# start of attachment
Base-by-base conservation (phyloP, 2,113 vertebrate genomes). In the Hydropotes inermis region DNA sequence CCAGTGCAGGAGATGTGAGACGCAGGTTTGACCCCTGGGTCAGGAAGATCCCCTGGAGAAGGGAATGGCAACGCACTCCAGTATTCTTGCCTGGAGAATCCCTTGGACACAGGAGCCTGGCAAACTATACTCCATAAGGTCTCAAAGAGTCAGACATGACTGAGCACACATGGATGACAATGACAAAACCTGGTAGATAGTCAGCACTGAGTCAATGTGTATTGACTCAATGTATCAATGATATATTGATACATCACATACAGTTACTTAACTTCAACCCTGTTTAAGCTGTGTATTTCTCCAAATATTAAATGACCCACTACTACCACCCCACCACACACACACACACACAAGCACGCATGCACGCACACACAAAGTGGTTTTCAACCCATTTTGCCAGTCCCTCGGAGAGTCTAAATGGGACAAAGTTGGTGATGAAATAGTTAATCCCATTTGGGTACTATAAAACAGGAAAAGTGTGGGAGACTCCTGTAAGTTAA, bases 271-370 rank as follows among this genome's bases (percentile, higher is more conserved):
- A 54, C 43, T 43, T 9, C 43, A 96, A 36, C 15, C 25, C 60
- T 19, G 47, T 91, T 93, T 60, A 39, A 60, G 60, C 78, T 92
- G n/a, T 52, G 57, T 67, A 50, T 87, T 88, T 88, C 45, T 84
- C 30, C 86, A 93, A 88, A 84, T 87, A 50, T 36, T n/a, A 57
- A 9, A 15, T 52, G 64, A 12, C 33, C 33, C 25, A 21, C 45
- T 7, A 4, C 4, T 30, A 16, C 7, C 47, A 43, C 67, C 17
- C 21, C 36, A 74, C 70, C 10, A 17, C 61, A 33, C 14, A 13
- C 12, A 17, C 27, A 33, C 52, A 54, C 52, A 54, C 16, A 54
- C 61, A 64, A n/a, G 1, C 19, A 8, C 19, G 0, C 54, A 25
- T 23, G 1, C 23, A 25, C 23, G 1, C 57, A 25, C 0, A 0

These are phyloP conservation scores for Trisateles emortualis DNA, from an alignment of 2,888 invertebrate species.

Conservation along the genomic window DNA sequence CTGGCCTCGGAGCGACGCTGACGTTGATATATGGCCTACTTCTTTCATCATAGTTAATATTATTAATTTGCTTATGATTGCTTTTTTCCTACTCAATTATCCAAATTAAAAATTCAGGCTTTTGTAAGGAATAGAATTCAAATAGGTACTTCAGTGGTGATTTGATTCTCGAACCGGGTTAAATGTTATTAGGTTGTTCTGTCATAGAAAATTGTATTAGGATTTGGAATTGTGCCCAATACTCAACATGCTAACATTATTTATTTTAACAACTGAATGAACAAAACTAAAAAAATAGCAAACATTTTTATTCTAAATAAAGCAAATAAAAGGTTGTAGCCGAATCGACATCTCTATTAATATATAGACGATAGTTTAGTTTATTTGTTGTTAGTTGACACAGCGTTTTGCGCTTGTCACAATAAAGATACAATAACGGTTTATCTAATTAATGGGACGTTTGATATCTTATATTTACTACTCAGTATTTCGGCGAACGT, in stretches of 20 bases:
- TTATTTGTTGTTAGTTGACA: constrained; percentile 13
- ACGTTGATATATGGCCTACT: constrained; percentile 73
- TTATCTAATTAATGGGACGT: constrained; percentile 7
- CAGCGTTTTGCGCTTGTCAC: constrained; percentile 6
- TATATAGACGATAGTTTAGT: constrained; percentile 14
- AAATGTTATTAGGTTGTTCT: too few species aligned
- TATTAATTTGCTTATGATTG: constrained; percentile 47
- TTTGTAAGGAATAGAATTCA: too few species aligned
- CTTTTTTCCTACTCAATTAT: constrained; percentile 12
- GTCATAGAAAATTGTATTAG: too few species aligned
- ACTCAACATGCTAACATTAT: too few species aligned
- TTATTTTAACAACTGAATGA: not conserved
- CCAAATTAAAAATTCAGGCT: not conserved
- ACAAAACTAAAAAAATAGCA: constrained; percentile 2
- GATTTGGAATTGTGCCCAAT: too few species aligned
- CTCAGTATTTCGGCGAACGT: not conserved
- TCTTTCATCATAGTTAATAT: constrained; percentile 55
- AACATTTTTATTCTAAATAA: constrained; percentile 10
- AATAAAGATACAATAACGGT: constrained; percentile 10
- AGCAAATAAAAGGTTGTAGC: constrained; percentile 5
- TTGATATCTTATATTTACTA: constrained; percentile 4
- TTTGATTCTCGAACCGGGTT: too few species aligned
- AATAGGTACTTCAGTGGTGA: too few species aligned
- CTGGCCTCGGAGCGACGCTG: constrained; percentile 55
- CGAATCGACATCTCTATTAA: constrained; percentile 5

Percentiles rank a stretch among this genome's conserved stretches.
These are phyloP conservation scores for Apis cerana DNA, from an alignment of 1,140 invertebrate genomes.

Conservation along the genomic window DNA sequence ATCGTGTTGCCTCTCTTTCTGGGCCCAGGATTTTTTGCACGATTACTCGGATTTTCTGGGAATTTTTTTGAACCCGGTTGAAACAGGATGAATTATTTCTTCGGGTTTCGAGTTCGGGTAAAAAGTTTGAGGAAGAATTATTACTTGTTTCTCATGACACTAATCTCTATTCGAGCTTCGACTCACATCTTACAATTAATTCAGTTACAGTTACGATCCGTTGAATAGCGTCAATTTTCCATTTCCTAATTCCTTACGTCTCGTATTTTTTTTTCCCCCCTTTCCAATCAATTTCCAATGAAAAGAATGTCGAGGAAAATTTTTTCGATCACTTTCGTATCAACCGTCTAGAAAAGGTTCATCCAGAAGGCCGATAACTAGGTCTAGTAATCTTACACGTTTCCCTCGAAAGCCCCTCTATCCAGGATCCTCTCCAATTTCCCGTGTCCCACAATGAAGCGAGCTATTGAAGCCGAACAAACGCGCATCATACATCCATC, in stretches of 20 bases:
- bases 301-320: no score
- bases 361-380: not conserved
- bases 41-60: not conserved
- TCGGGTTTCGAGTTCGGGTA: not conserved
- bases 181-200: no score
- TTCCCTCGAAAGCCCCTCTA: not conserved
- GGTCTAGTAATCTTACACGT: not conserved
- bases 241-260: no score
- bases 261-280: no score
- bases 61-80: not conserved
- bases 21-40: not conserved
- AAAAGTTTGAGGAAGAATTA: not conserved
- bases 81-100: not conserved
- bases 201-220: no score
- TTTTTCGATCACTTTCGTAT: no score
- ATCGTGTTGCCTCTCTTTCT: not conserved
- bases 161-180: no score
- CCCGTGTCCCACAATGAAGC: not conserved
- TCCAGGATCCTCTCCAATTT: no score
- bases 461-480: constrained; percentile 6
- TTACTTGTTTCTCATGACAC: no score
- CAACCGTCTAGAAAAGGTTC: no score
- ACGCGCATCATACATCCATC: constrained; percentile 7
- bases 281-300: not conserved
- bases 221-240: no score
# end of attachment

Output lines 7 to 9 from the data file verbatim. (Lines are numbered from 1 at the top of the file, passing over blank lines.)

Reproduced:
- T 7, A 4, C 4, T 30, A 16, C 7, C 47, A 43, C 67, C 17
- C 21, C 36, A 74, C 70, C 10, A 17, C 61, A 33, C 14, A 13
- C 12, A 17, C 27, A 33, C 52, A 54, C 52, A 54, C 16, A 54